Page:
Slender Story (Slender Man, 2018)
As social media has become a larger and larger part of our lives, film makers have tried to incorporate this into the horror genre. Films have tried to tackle both the fears of the Dark Web and supernatural takes on social media usage. Unfriended and it’s sequel Unfriended: Dark Web actually go both routes. From cyber-bullying to ghosts…they are trying to make it work. So far, there have not really been any standouts. And the general fears of technology that dehumanizes us has been a common trope for Asian Horror for decades.
Slender Man takes the popular Creepy Pasta internet meme and sets him up as the big scary. A bunch of friends go online and perform a ritual to summon the Slender Man. After one of the girls disappears, they attempt to bring her back, back the ritual goes awry and the Slender Man keeps coming for the girls because he wants to drive them mad or send them to the bad place or something.
The film borrows from established lore (such as Slender Man taking people to his home and preferring the young) and also from other horror films (apparently it takes a week for the scary stuff to begin, similar to the Ring’s seven days and then you die). But even when it sets rules, it fails to stick to them. Later in the film, a character apparently goes to the magical website and is freaking out the next day.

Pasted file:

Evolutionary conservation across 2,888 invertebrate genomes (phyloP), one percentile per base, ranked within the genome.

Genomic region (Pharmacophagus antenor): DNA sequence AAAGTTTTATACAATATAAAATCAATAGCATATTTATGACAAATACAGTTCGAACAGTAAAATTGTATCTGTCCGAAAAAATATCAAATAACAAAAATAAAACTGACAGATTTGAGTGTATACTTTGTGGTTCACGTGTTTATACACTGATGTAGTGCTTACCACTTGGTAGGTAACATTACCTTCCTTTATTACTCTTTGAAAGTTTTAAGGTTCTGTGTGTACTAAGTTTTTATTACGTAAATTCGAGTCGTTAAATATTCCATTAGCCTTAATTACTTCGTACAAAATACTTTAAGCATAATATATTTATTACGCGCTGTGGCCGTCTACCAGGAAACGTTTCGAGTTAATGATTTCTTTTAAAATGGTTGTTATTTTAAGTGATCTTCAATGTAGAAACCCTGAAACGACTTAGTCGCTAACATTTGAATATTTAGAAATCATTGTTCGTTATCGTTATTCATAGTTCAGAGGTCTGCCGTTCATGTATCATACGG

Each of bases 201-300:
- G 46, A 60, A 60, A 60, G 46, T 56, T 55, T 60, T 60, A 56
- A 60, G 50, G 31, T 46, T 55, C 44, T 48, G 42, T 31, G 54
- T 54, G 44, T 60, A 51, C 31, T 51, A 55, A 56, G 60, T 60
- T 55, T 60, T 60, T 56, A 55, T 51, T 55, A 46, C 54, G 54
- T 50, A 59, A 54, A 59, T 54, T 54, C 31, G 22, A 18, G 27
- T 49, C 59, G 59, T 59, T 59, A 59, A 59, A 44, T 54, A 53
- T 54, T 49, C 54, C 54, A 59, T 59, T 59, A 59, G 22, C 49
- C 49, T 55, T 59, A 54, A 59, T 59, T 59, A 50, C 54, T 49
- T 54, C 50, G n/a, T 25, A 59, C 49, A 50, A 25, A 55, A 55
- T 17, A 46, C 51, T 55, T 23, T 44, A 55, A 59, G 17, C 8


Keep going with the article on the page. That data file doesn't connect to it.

None of the characters are that compelling, and we are never given any real deep indication of what drives our leads, so the stakes just do not feel that high. There are a few times where they give visual hints of the presence of Slender Man, but the film really fails to use this as well as it could.
The creepiness of Slender Man is found in him being seen from the corner of your eye, or off in the distance. If the film was going for a “is he real or not” you could maybe justify how little effort there seems to be to make his threat seem real. But the film makes it clear from the start he is a legit entity. As such, the film really would have benefited from playing with the viewers by inserting Slender Man into the background of scenes. Like when the girls are talking, you suddenly realize he is somewhere in the distance. Leave the audience unnerved.
Of course, as I noted the central problem here is that none of the characters have any personality, not even by the low standards of bad horror films. And honestly, I had to fight falling asleep with the film. It just does not do enough with hit’s subject matter to keep the viewer interested in or invested in the characters or possible thrills.